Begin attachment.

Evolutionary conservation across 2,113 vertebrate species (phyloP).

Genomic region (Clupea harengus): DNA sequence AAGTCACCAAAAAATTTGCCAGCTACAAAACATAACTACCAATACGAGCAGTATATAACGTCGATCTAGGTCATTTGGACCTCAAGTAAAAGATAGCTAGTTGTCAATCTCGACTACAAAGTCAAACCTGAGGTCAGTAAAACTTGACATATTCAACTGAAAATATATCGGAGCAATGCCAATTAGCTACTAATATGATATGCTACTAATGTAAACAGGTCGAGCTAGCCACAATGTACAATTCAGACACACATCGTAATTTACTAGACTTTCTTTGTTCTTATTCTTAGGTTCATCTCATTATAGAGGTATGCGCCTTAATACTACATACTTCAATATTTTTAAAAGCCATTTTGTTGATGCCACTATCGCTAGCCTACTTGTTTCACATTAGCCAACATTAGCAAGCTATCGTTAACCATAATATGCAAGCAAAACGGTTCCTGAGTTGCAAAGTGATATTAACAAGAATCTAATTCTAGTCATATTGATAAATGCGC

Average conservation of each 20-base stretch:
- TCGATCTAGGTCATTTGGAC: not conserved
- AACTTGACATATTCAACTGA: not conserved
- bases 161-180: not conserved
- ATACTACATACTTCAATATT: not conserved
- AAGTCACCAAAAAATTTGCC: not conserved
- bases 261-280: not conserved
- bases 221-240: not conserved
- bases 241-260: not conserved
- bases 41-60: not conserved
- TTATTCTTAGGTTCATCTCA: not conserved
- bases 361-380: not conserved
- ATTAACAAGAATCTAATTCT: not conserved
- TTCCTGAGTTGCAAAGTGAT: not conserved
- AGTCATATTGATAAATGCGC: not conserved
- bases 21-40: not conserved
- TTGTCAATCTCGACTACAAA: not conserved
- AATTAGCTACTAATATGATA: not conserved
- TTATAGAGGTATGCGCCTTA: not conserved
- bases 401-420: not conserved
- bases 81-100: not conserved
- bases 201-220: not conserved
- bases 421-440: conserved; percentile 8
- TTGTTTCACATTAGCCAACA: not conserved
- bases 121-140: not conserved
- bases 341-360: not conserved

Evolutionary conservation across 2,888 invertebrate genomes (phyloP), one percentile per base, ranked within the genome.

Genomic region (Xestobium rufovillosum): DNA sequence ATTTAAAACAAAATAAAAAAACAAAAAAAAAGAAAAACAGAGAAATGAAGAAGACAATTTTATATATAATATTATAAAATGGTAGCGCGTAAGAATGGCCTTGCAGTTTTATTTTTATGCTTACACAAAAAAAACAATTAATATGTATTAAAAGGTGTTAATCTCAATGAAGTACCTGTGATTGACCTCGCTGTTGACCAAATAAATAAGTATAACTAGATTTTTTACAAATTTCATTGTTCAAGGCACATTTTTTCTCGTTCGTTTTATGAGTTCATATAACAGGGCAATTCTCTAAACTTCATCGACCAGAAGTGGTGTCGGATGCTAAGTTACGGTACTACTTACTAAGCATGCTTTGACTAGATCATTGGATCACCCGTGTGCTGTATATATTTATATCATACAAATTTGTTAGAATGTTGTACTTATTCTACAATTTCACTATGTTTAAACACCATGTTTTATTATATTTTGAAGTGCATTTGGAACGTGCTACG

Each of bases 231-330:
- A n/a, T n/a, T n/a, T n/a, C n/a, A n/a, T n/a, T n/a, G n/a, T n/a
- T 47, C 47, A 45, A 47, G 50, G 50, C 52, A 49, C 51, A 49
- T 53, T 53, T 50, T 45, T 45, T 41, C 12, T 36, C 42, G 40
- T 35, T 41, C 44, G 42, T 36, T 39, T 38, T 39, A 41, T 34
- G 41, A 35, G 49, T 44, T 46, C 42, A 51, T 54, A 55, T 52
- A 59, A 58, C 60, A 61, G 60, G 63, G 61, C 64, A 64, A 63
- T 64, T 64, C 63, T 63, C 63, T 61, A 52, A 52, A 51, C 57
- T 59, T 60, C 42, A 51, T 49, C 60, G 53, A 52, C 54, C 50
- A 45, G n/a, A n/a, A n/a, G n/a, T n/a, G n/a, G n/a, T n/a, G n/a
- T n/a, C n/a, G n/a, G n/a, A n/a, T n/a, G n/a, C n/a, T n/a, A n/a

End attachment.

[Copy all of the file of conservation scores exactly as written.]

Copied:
Evolutionary conservation across 2,113 vertebrate species (phyloP).

Genomic region (Clupea harengus): DNA sequence AAGTCACCAAAAAATTTGCCAGCTACAAAACATAACTACCAATACGAGCAGTATATAACGTCGATCTAGGTCATTTGGACCTCAAGTAAAAGATAGCTAGTTGTCAATCTCGACTACAAAGTCAAACCTGAGGTCAGTAAAACTTGACATATTCAACTGAAAATATATCGGAGCAATGCCAATTAGCTACTAATATGATATGCTACTAATGTAAACAGGTCGAGCTAGCCACAATGTACAATTCAGACACACATCGTAATTTACTAGACTTTCTTTGTTCTTATTCTTAGGTTCATCTCATTATAGAGGTATGCGCCTTAATACTACATACTTCAATATTTTTAAAAGCCATTTTGTTGATGCCACTATCGCTAGCCTACTTGTTTCACATTAGCCAACATTAGCAAGCTATCGTTAACCATAATATGCAAGCAAAACGGTTCCTGAGTTGCAAAGTGATATTAACAAGAATCTAATTCTAGTCATATTGATAAATGCGC

Average conservation of each 20-base stretch:
- TCGATCTAGGTCATTTGGAC: not conserved
- AACTTGACATATTCAACTGA: not conserved
- bases 161-180: not conserved
- ATACTACATACTTCAATATT: not conserved
- AAGTCACCAAAAAATTTGCC: not conserved
- bases 261-280: not conserved
- bases 221-240: not conserved
- bases 241-260: not conserved
- bases 41-60: not conserved
- TTATTCTTAGGTTCATCTCA: not conserved
- bases 361-380: not conserved
- ATTAACAAGAATCTAATTCT: not conserved
- TTCCTGAGTTGCAAAGTGAT: not conserved
- AGTCATATTGATAAATGCGC: not conserved
- bases 21-40: not conserved
- TTGTCAATCTCGACTACAAA: not conserved
- AATTAGCTACTAATATGATA: not conserved
- TTATAGAGGTATGCGCCTTA: not conserved
- bases 401-420: not conserved
- bases 81-100: not conserved
- bases 201-220: not conserved
- bases 421-440: conserved; percentile 8
- TTGTTTCACATTAGCCAACA: not conserved
- bases 121-140: not conserved
- bases 341-360: not conserved

Evolutionary conservation across 2,888 invertebrate genomes (phyloP), one percentile per base, ranked within the genome.

Genomic region (Xestobium rufovillosum): DNA sequence ATTTAAAACAAAATAAAAAAACAAAAAAAAAGAAAAACAGAGAAATGAAGAAGACAATTTTATATATAATATTATAAAATGGTAGCGCGTAAGAATGGCCTTGCAGTTTTATTTTTATGCTTACACAAAAAAAACAATTAATATGTATTAAAAGGTGTTAATCTCAATGAAGTACCTGTGATTGACCTCGCTGTTGACCAAATAAATAAGTATAACTAGATTTTTTACAAATTTCATTGTTCAAGGCACATTTTTTCTCGTTCGTTTTATGAGTTCATATAACAGGGCAATTCTCTAAACTTCATCGACCAGAAGTGGTGTCGGATGCTAAGTTACGGTACTACTTACTAAGCATGCTTTGACTAGATCATTGGATCACCCGTGTGCTGTATATATTTATATCATACAAATTTGTTAGAATGTTGTACTTATTCTACAATTTCACTATGTTTAAACACCATGTTTTATTATATTTTGAAGTGCATTTGGAACGTGCTACG

Each of bases 231-330:
- A n/a, T n/a, T n/a, T n/a, C n/a, A n/a, T n/a, T n/a, G n/a, T n/a
- T 47, C 47, A 45, A 47, G 50, G 50, C 52, A 49, C 51, A 49
- T 53, T 53, T 50, T 45, T 45, T 41, C 12, T 36, C 42, G 40
- T 35, T 41, C 44, G 42, T 36, T 39, T 38, T 39, A 41, T 34
- G 41, A 35, G 49, T 44, T 46, C 42, A 51, T 54, A 55, T 52
- A 59, A 58, C 60, A 61, G 60, G 63, G 61, C 64, A 64, A 63
- T 64, T 64, C 63, T 63, C 63, T 61, A 52, A 52, A 51, C 57
- T 59, T 60, C 42, A 51, T 49, C 60, G 53, A 52, C 54, C 50
- A 45, G n/a, A n/a, A n/a, G n/a, T n/a, G n/a, G n/a, T n/a, G n/a
- T n/a, C n/a, G n/a, G n/a, A n/a, T n/a, G n/a, C n/a, T n/a, A n/a